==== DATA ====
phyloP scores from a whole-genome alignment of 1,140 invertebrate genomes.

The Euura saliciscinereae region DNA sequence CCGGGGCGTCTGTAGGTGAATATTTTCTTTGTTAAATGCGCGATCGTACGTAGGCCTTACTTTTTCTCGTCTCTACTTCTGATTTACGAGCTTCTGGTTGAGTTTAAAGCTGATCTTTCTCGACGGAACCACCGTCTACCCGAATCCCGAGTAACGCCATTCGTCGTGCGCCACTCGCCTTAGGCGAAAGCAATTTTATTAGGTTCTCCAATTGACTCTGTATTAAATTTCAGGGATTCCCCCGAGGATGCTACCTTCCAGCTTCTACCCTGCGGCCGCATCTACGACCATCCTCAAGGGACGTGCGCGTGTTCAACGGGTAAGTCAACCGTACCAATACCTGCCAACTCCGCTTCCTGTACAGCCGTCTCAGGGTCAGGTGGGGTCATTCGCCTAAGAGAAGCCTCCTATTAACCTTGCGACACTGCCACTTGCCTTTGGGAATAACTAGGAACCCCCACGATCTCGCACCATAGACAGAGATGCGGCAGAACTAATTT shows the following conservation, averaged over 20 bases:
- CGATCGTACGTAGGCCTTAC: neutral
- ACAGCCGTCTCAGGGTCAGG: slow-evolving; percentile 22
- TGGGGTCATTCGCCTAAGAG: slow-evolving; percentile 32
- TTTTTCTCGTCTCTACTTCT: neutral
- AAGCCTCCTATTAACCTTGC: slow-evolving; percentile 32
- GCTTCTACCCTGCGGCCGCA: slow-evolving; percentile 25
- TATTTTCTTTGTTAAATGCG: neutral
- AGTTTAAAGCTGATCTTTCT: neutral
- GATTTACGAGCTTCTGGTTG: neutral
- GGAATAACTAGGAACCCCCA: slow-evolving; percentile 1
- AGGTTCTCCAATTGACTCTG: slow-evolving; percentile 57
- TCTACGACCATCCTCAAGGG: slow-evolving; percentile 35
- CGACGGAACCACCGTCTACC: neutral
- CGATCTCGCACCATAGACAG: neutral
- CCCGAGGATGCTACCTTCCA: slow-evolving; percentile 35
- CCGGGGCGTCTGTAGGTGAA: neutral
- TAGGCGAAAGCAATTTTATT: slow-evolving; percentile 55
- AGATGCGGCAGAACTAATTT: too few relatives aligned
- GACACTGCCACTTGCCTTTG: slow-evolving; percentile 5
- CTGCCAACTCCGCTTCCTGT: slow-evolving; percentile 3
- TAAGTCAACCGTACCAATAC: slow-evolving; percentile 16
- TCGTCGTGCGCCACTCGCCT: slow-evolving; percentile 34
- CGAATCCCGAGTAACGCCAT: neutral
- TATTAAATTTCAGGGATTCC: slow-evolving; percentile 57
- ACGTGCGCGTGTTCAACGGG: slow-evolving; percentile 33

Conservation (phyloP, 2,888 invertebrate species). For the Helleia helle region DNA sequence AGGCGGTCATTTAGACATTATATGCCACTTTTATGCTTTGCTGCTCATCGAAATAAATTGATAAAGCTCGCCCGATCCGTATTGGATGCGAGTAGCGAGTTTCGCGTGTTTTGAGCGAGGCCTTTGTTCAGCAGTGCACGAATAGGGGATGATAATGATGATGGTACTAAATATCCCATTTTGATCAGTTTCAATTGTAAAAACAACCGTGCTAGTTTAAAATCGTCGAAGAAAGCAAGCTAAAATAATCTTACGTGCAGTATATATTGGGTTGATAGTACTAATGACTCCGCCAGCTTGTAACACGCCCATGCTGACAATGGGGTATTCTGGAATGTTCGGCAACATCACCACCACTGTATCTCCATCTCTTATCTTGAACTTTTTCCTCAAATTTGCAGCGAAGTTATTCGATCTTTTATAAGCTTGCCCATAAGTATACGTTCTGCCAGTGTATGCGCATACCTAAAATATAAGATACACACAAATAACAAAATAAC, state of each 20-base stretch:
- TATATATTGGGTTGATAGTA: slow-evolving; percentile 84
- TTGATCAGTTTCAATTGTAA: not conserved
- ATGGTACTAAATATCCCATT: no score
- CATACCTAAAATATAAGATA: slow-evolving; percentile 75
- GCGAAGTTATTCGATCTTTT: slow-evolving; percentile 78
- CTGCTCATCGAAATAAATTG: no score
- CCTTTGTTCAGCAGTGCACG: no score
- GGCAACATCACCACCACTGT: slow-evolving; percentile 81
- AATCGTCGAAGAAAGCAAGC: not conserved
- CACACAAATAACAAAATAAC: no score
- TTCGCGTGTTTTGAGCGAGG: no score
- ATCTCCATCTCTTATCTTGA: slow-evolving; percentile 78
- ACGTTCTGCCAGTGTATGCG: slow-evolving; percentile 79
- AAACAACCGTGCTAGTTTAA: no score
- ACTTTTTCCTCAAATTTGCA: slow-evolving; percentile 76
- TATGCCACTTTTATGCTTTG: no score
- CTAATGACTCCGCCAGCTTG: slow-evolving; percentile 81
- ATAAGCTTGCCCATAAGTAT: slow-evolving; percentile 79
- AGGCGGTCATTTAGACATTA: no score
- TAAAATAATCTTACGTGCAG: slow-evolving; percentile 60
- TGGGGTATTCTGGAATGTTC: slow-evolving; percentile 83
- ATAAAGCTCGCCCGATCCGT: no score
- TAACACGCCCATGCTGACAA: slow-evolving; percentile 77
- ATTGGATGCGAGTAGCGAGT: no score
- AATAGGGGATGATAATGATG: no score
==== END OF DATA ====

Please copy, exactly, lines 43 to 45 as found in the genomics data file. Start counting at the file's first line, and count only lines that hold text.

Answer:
- ACTTTTTCCTCAAATTTGCA: slow-evolving; percentile 76
- TATGCCACTTTTATGCTTTG: no score
- CTAATGACTCCGCCAGCTTG: slow-evolving; percentile 81